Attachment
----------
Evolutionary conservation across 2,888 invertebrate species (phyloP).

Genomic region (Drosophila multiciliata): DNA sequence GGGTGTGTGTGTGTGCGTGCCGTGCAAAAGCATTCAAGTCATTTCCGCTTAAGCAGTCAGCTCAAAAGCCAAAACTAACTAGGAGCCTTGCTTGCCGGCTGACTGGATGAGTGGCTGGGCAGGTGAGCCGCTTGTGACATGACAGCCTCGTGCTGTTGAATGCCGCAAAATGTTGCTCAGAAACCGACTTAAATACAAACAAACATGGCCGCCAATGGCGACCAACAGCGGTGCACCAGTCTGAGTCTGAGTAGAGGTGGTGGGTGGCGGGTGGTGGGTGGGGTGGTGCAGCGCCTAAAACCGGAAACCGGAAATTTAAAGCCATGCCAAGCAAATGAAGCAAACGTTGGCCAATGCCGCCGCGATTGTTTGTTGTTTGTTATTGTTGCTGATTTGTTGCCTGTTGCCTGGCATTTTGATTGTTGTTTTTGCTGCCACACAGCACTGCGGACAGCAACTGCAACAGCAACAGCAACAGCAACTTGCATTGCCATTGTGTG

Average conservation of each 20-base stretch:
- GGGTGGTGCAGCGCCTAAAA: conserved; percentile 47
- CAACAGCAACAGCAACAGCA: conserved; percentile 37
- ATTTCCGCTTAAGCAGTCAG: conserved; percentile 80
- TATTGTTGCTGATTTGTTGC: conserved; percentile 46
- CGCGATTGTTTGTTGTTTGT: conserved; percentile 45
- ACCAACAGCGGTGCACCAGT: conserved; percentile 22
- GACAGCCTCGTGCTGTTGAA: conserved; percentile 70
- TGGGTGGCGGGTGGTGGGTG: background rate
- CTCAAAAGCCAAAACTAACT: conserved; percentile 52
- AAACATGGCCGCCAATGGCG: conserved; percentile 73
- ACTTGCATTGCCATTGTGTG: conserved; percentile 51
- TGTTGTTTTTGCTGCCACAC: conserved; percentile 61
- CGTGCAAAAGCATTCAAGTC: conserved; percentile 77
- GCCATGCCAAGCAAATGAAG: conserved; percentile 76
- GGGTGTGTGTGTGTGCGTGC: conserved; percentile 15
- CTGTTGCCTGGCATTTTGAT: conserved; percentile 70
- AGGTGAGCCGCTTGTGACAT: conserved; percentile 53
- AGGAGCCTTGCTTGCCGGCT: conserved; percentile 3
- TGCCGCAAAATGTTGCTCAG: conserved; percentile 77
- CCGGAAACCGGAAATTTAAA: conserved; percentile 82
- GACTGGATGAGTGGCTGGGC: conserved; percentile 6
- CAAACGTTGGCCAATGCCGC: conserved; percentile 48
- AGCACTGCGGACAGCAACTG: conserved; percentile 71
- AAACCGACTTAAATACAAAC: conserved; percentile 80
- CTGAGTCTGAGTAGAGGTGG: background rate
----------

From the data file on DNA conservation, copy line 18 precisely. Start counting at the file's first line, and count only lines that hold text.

- GGGTGTGTGTGTGTGCGTGC: conserved; percentile 15